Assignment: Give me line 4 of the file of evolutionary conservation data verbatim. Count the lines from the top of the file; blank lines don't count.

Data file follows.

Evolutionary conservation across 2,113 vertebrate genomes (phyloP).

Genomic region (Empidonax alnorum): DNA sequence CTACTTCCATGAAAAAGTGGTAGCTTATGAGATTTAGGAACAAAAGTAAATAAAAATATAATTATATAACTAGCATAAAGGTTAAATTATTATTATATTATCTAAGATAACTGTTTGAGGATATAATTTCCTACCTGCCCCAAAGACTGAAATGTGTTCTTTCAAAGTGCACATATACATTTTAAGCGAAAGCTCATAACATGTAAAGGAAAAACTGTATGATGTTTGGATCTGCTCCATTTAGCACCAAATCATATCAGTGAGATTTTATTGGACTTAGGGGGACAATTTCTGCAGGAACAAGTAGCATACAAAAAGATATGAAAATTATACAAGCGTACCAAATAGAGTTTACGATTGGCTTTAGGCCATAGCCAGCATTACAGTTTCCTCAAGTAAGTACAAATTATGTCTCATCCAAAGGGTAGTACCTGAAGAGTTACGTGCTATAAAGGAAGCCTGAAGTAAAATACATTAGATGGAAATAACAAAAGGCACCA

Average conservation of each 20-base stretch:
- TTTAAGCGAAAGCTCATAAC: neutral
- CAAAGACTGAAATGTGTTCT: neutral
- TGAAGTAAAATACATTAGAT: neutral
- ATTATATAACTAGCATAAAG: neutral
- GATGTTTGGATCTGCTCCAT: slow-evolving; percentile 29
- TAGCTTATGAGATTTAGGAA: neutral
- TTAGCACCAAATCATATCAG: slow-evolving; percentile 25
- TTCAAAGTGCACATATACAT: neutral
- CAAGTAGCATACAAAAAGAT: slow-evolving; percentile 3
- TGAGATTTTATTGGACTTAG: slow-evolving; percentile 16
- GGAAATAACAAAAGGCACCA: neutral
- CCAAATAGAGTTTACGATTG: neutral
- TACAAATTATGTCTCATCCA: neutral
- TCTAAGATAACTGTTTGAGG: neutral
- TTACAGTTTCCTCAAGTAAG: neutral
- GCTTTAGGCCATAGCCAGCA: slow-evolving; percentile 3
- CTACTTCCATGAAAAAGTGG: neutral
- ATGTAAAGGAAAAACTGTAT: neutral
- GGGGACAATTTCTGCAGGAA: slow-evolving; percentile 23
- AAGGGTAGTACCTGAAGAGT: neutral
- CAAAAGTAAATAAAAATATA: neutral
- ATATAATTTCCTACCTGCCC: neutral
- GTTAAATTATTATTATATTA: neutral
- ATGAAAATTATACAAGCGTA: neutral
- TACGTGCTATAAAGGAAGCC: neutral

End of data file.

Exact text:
- TTTAAGCGAAAGCTCATAAC: neutral